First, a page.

The Mountain and the Valley, by Ernest Buckler, was first published by Clarke Irwin in New York, 1952. It tells the story of David Canaan, set in the decades leading up to the Second World War. The novel opens with a Prologue which describes thoughts and feelings David experiences just prior to his final climb up the South Mountain and his death of a heart attack at the age of 30. The story then shifts to his seemingly idyllic childhood in the rural Annapolis Valley, Nova Scotia, and goes on to chart the progressive dissolution of all of his closest relationships and the thwarting of his considerable gifts and abilities. The novel closes with an Epilogue describing David's journey up the mountain and his death, which occurs just after he has experienced an epiphany of self-awareness and hope for his future as a writer.
Because the story of David's life is framed by a Prologue and an Epilogue, which both deal with the final hours before his death, and because of the apparently self-willed inevitability of David's downward spiral, the novel has been interpreted in a variety of ways. David's death on the summit of the South Mountain has been often read as the ironic climax of a life spent indulging in grandiose and unrealized dreams. The novel has been also interpreted as the tragic story of a gifted boy betrayed by the limitations of his own personality, of language itself, and of a community which can offer him no real support or understanding.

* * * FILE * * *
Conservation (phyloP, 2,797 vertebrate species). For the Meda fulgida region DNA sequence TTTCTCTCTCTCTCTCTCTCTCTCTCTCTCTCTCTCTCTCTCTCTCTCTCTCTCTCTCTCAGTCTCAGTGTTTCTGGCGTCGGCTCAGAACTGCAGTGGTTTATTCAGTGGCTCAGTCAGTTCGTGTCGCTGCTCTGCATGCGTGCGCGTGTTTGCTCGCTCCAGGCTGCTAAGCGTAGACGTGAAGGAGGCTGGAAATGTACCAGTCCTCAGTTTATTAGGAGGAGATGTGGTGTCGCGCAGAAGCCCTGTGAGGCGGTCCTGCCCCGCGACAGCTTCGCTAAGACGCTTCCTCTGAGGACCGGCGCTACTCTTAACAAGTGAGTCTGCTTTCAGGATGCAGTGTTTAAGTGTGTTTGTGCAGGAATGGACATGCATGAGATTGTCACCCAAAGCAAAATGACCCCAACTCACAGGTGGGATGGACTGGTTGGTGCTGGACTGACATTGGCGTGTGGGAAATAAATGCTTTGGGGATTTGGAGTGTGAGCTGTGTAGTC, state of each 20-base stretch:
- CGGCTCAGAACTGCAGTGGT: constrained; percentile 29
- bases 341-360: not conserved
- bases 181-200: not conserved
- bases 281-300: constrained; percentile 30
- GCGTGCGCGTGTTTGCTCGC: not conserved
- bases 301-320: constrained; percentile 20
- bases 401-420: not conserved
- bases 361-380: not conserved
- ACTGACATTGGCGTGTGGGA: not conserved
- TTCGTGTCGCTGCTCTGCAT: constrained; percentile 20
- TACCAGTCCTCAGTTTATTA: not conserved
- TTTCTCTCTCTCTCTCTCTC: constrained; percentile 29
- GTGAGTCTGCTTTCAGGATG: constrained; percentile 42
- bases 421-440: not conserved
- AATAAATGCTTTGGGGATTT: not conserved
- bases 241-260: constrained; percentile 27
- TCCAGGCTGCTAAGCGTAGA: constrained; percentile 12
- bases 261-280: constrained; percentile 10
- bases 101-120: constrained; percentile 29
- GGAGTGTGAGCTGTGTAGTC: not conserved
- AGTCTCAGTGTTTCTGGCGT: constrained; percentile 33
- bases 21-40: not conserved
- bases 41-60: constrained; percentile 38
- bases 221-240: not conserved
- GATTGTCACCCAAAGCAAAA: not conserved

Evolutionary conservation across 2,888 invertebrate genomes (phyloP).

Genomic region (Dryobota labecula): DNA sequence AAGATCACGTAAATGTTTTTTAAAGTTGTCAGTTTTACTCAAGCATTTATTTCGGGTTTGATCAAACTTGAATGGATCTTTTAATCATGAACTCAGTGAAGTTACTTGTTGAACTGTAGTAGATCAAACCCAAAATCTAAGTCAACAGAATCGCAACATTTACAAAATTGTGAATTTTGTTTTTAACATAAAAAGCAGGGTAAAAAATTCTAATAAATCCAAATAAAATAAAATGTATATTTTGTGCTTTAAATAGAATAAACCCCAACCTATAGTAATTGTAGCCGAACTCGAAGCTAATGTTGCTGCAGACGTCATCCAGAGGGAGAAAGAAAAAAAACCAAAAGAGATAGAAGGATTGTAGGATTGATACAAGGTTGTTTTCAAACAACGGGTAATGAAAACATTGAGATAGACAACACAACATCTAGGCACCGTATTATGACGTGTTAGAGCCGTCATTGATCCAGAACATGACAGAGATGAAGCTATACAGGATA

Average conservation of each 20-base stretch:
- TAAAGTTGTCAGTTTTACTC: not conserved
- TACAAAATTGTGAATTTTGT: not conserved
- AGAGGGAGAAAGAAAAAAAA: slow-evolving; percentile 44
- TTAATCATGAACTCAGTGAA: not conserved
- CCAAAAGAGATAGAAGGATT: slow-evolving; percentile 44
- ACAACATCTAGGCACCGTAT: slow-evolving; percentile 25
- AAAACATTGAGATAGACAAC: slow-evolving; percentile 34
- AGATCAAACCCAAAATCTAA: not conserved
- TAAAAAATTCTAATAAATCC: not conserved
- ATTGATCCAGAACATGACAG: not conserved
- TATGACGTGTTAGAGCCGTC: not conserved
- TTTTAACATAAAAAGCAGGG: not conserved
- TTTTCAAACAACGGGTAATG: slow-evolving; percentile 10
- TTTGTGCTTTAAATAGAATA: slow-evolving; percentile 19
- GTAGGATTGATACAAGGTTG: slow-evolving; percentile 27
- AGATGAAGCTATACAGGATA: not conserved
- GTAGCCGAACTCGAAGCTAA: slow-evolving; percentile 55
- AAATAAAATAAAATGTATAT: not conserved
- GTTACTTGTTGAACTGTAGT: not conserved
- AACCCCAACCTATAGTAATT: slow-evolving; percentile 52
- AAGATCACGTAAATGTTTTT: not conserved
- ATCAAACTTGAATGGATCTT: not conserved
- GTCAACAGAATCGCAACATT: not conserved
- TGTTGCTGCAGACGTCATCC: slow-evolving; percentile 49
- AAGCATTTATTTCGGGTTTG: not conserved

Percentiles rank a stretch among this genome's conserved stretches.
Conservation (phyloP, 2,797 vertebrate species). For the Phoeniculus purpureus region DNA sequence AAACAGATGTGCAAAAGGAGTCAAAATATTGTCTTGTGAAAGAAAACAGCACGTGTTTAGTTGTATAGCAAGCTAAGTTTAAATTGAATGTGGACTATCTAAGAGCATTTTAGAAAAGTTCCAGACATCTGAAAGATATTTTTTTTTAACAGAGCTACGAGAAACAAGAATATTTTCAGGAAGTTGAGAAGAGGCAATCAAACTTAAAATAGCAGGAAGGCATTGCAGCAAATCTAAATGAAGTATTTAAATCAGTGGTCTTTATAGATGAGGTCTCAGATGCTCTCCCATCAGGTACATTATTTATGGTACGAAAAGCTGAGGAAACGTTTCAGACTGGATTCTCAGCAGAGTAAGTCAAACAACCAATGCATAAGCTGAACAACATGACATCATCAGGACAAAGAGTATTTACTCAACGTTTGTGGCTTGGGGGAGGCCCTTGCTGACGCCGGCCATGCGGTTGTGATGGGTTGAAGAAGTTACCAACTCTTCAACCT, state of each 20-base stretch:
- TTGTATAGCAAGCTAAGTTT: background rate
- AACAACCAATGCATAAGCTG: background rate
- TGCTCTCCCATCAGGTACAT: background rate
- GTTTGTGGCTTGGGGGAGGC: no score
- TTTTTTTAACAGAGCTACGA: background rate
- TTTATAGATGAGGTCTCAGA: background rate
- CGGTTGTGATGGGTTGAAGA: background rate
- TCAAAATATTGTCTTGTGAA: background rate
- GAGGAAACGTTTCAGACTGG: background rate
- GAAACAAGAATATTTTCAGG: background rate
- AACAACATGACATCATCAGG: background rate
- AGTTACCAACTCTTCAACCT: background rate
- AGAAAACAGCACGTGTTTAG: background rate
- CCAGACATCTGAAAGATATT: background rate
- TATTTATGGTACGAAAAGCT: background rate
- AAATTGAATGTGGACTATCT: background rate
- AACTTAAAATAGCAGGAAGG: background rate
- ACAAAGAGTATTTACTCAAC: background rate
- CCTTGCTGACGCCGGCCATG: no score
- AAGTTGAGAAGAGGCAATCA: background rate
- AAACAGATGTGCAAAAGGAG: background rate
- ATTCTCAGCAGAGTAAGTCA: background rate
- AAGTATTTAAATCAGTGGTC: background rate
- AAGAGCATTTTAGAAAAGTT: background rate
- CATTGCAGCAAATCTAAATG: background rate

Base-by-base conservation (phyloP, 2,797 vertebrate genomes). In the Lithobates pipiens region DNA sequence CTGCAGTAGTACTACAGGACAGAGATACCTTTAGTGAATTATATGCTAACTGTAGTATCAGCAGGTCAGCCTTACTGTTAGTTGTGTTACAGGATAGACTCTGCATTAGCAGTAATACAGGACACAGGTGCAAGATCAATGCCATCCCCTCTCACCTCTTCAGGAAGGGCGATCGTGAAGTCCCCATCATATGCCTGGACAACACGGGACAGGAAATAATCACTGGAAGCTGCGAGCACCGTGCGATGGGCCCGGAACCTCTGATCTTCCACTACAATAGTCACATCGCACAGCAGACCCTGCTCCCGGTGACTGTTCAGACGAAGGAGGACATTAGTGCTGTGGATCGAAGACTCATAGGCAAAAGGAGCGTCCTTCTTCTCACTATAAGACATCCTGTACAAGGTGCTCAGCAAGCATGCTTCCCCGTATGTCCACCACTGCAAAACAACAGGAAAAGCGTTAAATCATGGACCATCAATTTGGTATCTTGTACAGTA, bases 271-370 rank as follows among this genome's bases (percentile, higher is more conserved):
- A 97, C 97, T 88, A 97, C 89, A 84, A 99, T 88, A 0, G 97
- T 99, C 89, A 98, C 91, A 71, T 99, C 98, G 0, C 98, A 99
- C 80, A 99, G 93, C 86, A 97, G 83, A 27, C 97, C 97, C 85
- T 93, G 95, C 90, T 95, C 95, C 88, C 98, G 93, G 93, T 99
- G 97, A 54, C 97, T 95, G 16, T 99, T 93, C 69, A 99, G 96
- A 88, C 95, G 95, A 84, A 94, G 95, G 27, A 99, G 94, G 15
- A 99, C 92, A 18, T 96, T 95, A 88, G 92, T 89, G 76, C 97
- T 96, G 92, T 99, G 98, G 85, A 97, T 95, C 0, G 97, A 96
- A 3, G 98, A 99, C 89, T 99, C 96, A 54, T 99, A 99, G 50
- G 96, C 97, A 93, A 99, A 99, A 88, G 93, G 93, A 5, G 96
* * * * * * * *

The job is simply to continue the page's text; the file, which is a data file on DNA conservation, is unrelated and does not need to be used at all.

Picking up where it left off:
Buckler's prose style has been the subject of considerable critical debate over the years as well: some critics see it as intensely lyrical and evocative, while others find it over-written and laboured in its descriptions of landscape and the inner life of the novel's characters. With the publication of Marta Dvorak's full-length study, Ernest Buckler: Rediscovery and Reassessment (2001), critical attention has focused on reinterpreting Buckler's narrative strategies and, in particular, the frame within which the main narrative is situated. Working with these and with the intricate scaffolding of symbols used throughout the novel invites the realization that David's entire story can be read on one of its levels as a metaphor for shifting states of consciousness, making the novel far more than a picture of a "failed artist." Jungian and mystical notions of the several stages of awareness and inner growth that individuals may experience, stages that move them outside the confines of everyday "ego" awareness, permeate the Epilogue, which also features a recurring emphasis on the idea of "translation." This underscores the ways in which, throughout the novel, Buckler tests the limits of language, and explores the nature of storytelling itself.